Work Redesign: Eight Obstacles and Opportunities

13404 Words Apr 9th, 2011 54 Pages
WORK REDESIGN: EIGHT OBSTACLES AND OPPORTUNITIES

M I C H A E L A . C A M P I O N , T R O Y V. M U M F O R D , F R E D E R I C K P. M O R G E S O N , A N D JENNIFER D. NAHRGANG
Successful work-design initiatives must overcome many obstacles in order to have their intended impact. This article outlines eight obstacles to work redesign: (1) influences on multiple outcomes, (2) trade-offs between different approaches, (3) difficulty in choosing appropriate units of analysis, (4) difficulty in predicting the nature of the job, (5) complications from individual differences, (6) job enlargement occurring without job enrichment, (7) creating new jobs as part of growth or downsizing, and (8) differences between longterm and short-term effects.
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Several challenges, or obstacles, remain, however, for practitioners attempting to implement work-design changes. These challenges emerge for diverse reasons, such as conflicting constituent needs, the complexity of organizations, and the practical realities of the workplace. For example, work designed according to mechanistically oriented principles will be radically different from work designed according to motivationally oriented principles. The seemingly irreconcilable trade-offs between the two approaches represent an obstacle to research and practice because they suggest a dichotomy: work can be either efficient or satisfying.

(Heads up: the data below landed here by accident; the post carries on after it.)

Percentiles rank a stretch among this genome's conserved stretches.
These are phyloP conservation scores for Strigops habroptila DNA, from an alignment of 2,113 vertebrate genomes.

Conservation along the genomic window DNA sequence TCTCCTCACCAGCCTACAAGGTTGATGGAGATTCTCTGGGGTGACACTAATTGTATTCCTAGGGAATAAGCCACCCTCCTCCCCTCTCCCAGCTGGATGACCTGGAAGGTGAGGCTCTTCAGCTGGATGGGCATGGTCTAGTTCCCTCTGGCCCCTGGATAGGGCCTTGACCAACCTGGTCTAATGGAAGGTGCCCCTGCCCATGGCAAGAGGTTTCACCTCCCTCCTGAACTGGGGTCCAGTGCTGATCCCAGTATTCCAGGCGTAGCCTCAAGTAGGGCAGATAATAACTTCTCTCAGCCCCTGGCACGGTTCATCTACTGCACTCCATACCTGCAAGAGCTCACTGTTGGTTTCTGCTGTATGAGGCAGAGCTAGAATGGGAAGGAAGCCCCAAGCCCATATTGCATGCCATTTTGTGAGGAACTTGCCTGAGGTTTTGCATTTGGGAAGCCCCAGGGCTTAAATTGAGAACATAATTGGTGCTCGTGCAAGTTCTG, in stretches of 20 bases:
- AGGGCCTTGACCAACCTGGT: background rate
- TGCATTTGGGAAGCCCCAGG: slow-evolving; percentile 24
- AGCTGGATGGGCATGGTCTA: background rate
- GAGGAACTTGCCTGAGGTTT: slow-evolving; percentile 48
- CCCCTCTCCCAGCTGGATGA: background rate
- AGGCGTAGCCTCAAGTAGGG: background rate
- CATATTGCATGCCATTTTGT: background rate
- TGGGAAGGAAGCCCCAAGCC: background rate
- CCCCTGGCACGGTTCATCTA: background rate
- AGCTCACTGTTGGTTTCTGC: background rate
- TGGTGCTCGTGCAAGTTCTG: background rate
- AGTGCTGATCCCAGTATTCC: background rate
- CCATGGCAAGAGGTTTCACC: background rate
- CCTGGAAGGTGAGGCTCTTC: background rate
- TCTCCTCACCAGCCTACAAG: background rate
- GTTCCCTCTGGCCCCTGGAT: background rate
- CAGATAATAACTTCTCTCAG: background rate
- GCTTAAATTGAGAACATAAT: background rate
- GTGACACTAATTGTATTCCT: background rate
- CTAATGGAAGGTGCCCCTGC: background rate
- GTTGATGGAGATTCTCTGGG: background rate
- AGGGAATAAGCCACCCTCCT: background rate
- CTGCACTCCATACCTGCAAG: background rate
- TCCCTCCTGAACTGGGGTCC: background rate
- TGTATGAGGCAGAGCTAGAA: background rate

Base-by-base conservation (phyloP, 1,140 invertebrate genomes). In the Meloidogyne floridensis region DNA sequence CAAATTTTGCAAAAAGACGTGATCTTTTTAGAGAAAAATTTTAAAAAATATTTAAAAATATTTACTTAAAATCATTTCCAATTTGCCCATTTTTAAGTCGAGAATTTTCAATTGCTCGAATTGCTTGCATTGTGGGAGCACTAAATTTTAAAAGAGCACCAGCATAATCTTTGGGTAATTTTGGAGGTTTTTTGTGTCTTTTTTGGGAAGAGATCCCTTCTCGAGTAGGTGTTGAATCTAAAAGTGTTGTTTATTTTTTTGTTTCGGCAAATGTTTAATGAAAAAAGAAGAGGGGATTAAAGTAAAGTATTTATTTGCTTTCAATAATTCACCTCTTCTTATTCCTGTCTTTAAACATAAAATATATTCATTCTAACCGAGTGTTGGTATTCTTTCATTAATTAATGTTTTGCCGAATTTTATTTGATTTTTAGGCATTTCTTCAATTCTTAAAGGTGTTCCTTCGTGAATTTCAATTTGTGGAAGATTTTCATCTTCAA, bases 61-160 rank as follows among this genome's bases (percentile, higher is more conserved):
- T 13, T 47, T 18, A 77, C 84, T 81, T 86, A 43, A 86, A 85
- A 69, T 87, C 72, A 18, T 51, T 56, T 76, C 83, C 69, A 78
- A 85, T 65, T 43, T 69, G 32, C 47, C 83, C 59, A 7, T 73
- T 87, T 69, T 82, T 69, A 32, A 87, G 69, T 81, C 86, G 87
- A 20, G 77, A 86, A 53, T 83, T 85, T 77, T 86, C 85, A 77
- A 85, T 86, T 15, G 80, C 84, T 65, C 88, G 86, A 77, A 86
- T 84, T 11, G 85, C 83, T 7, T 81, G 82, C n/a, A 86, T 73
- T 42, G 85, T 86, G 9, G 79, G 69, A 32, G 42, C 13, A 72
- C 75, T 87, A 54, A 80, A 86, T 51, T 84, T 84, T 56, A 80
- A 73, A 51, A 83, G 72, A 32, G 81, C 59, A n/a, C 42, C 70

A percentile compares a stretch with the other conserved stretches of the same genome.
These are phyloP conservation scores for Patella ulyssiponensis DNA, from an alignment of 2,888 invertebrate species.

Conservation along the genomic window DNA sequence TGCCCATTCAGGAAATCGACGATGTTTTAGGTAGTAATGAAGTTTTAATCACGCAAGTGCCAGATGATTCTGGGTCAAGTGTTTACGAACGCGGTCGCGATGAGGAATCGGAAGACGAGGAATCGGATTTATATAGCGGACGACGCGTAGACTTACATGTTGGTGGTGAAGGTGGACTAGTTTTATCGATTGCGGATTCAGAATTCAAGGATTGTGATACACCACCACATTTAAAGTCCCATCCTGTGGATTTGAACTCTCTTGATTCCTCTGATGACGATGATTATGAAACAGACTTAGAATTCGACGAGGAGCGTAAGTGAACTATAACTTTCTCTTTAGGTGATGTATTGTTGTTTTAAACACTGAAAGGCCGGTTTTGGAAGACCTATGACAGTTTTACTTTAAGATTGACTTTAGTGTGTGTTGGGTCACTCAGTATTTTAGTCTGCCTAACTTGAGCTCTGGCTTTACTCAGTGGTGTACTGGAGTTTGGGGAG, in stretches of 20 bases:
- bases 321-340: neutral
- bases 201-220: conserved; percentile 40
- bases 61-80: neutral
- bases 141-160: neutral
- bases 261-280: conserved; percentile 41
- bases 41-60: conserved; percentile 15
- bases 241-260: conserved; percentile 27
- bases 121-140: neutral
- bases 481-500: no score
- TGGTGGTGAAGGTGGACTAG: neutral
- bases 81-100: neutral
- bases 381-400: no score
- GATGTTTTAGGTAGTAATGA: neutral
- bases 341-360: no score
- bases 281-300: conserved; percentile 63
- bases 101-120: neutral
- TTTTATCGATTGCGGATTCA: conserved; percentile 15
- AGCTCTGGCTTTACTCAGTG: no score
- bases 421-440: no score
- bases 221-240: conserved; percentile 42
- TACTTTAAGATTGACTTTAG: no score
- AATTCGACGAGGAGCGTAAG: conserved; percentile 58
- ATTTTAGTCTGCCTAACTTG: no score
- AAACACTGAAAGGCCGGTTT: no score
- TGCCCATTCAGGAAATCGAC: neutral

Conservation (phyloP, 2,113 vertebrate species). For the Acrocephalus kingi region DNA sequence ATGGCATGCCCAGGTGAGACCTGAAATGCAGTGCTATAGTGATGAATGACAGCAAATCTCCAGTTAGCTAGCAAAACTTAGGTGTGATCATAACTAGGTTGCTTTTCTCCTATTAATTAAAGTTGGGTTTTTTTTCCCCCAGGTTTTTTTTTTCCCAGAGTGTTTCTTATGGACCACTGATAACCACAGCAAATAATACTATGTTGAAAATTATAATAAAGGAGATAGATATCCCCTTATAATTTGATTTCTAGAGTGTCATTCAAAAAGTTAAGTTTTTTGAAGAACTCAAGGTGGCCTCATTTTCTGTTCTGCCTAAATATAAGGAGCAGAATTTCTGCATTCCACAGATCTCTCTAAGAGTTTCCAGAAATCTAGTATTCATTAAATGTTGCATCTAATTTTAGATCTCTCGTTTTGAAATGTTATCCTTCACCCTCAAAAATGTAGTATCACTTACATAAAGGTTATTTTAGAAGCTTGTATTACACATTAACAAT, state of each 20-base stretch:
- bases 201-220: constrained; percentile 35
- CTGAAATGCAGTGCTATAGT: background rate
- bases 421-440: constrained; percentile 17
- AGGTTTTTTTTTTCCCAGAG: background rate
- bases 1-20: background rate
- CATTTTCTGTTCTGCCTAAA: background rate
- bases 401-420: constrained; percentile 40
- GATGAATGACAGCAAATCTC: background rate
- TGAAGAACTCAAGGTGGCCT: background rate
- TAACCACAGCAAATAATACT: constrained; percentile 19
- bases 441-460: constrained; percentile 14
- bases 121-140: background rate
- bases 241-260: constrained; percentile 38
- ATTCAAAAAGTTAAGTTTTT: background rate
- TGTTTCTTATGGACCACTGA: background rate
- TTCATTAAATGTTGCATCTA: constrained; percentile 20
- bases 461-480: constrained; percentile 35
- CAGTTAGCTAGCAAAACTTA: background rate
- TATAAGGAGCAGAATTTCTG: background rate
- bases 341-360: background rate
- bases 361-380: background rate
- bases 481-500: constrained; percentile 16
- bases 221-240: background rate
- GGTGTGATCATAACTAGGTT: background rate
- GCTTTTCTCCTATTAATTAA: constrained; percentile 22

The purpose of this article is to improve understanding of these eight obstacles and to provide direction for managing them. As these obstacles are formidable and defy simple solutions, it is not our intention to completely solve each of them. Rather, we hope to clarify sufficiently the issues involved and to aid practitioners in making informed and rational work-design decisions that complement their particular situation.

Obstacle #1: Work Design Influences Multiple Outcomes
The first obstacle lies in recognizing that work design influences multiple outcomes. In fact, different scientific disciplines have produced several distinct approaches to job design and research. Further complicating matters is that each approach has
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